Understanding those four basic elements of flying and then practicing turns and putting it all together to get the movements that you want.

You’re going to want to practice in a sim as much as possible because the more time you spend in the sim getting familiar with how to keep your drone in the air, the less money you’re going to have to spend on broken parts, the less stress you’re going to have to lose your drone. It’s just worth the time exponentially.

The next step that we’re going to consider is choosing a video system.

Step 4 – Choose a FPV Video System (Goggles)

The main components of your FPV are going to be a drone, a radio transmitter, FPV goggles, a battery charger, and batteries.

A typical drone battery lasts between 2 to 7 minutes, depending on size. You will need multiple batteries. FPV Drones use a lot of power, and you’re not going to want to wait for your one battery to charge every time after 3 minutes of flying.

When it comes to choosing goggles, there aren’t as many options as there are controllers and drones, so there won’t be as much of a headache here.

But there are two very important different routes to consider:

  1. analog
  2. digital

This has been a very heated debate in the FPV community ever since I started.

When digital was first coming out, people didn’t trust it as much because analog had been the only way to go for the last few years.

There are very specific benefits that analog still has over digital today, such as latency and being able to react faster, which is really great for pilots that are racing or freestyle pilots who are really reactive in their movements.

The other reason you may want to consider analog is for the price because analog products tend to be much more cost-efficient and cheaper than digital air units and goggles.

But many people who started with analog and eventually took the leap to digital have never looked back just because of the experience of the quality of the video.

If you have a DJI Goggles 2 or an O3 Air Unit, you can see in 1080p HD with low latency, all live. This is something that ordinary analog goggles cannot compare with.

Once you have decided on your controller protocol and your goggle system, now it’s time to choose your drone finally.

Step 5 – Choose Your FPV Drone

I have two recommendations, and you will decide which is better for you.

The first option is the BNF (Bind and Fly) and RTF (Ready to Fly) drones, which come out of the box pre-built and pretty much ready to fly.

These would include options like the DJI FPV drone and a DJI Avata, which are drones already built for you. They come with goggles and everything you need, and you can start flying immediately.

But before you buy your first FPV drone, you may run into a problem. Due to the dynamic nature of FPV drones and the variety of shots that push the limits, crashes often occur.

As a beginner, you don’t understand how to fix it again. That is the reason why I would consider the second option I’m presenting to you, which is to build your first drone.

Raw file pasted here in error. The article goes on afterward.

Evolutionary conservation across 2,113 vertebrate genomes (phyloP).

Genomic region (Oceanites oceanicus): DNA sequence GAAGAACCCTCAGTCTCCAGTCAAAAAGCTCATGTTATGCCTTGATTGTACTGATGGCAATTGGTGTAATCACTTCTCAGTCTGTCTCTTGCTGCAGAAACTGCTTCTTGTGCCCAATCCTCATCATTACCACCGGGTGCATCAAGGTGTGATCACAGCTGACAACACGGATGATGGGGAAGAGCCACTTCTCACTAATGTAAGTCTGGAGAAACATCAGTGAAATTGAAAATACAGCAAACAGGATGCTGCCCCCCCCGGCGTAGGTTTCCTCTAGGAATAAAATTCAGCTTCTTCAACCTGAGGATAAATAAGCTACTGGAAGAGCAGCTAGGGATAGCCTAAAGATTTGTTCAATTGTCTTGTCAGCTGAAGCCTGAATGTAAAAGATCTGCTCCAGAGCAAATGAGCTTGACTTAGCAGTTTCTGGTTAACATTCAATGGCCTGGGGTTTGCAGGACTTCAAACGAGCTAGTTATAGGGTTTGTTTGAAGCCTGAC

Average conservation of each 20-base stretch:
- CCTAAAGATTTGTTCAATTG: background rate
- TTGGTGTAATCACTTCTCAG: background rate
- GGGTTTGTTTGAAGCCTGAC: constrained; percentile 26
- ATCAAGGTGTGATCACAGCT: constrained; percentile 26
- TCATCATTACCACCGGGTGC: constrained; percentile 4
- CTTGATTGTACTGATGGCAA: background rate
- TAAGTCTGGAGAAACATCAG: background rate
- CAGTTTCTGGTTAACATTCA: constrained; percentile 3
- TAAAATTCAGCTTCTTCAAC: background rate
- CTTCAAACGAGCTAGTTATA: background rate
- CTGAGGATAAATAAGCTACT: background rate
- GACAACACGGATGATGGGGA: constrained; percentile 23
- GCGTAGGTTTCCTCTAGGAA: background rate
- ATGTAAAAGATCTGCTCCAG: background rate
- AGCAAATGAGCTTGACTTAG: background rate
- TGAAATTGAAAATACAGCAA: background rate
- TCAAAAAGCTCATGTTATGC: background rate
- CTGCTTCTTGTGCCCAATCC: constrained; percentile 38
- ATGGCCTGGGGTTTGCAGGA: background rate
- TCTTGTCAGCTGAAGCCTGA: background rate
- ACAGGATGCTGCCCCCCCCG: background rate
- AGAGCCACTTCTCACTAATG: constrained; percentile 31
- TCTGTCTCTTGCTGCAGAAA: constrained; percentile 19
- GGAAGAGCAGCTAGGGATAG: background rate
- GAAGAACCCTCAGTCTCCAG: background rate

This was the only way that a lot of pilots, especially in the last couple of years, had of starting to fly FPV. It was kind of like a rite of passage, and although it is a little bit of a learning curve and you have to understand soldering, it isn’t that hard. Soldering isn’t that hard; it just looks cool in the movies.

And just having a knowledge of what kind of parts go into a drone, like the flight controller, the ESC, the air unit, and the motors and the frame, it’s not too bad if you learn from the right sources.

Now, you’ve gotten your simulator, you’ve got your controller, your goggles, and your drone. The next thing is just to start practicing flying in real life.

Step 6 – Practice Flying in Real Life

When it comes to finding a good practice space to start flying, I suggest you find a wide open space and make sure the ground is soft. The grass is a good choice for catching your drone if it gets out of control. Not like being smashed into a million pieces on a blacktop.

For safety reasons, try to bring a friend with you when you are ready to go outside and fly because when you are wearing goggles, you will not be able to see what is going on around you.

If you can find a pilot friend who might be a little better or is learning with you to practice and communicate with, that’s even better.

Once you can apply the previous steps, get in the goggles and up in the air.

Congratulations! And if you’re somewhere along this journey, the biggest piece of advice I can give you is to be diligent with your practice and patient with your progress.

FPV has a considerable learning curve, and it can be an arduous process at times, but the payoff is so sweet, and it is the reason why FPV pilots can get these mind-blowing shots that the world has never seen before.

Did you like this article? Rate it!

We are sorry that this post was not useful for you!

Let us improve this post!

Tell us how we can improve this post?

Photo of author

Written By Richard Hargrave

Hi I'm Richard. Since 2018, I've found my calling in the boundless sky, maneuvering everything from mini quadcopters to remote-controlled planes. Today, my favorite pastime is creating stunning commercial videos with FPV drones. I'm a drone instructor by trade, writer by passion.

Leave a Comment

RChobby Lab